The controversy over the drafting of yeshiva students in Israel has brought to the fore the unique dynamic that drives the Jewish state: the interplay between modern notions of democracy and the recognition that the Torah has sustained the Jewish people for thousands of years. There are those who believe all Israelis must share equally in the military defense of Israel while others say Torah study affords at least as much security as military service.

In many respects, The Jewish Press has long reflected this dynamic. Since its founding, The Jewish Press has striven to be a truly Torah-oriented newspaper, one that recognizes the centrality of Torah and Torah study to the Jewish people. Rabbi Sholom Klass, ztl, the paper’s founder, took the greatest pride in the fact that his Torah and halacha columns reached thousands of Jews over the years.

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At the same time, The Jewish Press has never taken a back seat in recognizing the Hand of God in the restoration, after 2,000 years of exile and unrelenting persecution, of a sovereign Jewish state in Eretz Yisrael. We also take great pride in the enormous achievements of Israel in science and technology as well as its miraculous growth as a military power capable of deterring its many enemies.

So our thinking on the draft issue may differ from those who place themselves firmly in one camp or the other. We appreciate the manpower needs of the IDF. At the same time, we certainly recognize the divine imperative of Torah study. Our hope, therefore, is that more yeshiva students will opt for military service in the hesder yeshiva and Nahal Haredi programs.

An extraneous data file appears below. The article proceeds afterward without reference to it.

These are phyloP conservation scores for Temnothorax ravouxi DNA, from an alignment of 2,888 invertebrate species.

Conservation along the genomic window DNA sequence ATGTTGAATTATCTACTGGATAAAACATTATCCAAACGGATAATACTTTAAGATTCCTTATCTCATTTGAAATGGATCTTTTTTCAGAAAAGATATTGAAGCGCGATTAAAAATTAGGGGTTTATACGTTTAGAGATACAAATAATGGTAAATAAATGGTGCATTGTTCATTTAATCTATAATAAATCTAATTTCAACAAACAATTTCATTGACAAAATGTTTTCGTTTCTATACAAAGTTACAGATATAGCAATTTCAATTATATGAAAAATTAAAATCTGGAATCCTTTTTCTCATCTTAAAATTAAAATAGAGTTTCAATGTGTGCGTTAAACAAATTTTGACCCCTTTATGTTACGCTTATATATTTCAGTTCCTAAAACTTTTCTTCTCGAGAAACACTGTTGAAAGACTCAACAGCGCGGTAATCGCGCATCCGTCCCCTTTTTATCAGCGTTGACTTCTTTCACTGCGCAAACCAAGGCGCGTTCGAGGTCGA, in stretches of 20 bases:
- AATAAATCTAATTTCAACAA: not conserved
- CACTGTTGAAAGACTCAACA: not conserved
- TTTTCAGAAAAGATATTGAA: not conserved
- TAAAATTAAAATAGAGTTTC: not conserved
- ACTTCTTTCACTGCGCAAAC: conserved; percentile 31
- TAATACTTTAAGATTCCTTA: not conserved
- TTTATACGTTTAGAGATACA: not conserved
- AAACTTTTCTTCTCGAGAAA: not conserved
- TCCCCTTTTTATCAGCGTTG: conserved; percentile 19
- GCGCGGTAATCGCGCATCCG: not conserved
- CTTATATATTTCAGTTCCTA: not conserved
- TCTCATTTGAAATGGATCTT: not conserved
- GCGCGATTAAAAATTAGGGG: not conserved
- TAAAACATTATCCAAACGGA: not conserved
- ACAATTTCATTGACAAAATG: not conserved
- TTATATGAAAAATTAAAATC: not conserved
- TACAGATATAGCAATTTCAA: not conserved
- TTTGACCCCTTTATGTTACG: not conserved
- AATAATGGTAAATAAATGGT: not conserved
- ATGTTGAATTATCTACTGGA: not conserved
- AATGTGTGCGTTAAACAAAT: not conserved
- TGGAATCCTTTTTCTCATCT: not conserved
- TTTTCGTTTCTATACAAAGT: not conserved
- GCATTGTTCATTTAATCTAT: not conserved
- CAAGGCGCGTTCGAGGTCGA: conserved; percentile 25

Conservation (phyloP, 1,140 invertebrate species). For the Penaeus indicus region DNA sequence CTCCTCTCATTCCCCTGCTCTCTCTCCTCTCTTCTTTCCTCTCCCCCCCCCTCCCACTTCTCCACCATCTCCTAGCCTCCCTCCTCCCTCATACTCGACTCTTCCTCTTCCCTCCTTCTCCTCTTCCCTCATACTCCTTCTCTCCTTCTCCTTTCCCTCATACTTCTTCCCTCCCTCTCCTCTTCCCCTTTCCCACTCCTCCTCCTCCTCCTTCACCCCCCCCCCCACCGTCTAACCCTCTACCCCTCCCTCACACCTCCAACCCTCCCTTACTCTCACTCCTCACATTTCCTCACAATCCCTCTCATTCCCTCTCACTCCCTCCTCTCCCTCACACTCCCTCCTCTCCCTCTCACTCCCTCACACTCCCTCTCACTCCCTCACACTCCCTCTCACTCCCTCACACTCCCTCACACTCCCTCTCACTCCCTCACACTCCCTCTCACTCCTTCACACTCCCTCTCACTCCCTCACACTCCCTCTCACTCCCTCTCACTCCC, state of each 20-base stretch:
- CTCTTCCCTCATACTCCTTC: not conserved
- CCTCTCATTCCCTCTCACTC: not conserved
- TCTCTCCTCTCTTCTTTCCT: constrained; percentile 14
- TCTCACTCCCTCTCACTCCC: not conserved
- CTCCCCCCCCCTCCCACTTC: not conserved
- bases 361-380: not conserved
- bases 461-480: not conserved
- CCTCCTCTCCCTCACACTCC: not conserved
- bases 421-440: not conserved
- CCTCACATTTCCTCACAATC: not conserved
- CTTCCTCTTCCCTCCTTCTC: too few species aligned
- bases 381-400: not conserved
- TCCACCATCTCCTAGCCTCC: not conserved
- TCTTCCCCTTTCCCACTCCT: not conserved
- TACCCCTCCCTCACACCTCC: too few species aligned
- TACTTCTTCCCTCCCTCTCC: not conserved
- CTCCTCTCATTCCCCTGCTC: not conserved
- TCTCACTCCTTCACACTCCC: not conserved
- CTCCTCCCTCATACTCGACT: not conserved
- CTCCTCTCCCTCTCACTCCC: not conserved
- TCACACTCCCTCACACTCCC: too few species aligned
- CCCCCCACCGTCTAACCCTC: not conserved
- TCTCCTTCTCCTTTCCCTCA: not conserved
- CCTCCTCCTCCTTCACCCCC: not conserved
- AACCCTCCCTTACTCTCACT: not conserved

Having said that, we understand those who question the wisdom of legislation that mandates military service for yeshiva students and thereby imposes a legally enforceable limit on an individual’s Torah study. And while we do not for a moment dismiss the fairness argument that all should share in the risks of war, many modern democracies have embraced the notion of religious study deferments, even at times of great peril.

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4 COMMENTS

  1. It doesn’t matter what gentiles think about anything. There are Jews who maintain the ancient belief that the preservation of Israel as a people depends on Hashem and devotion to Torah. That is not going to change, just as some of us have taken a stance of strong defense in the secular sense. So freedoms of religion and thought applies only for whom? Consider that this is an argument when the Nazis took Jews to camps without a resistance, and Jews who fought back. Both made us what we are now. We have Hareidim units that kick ass–because they chose to do so. See the connection?

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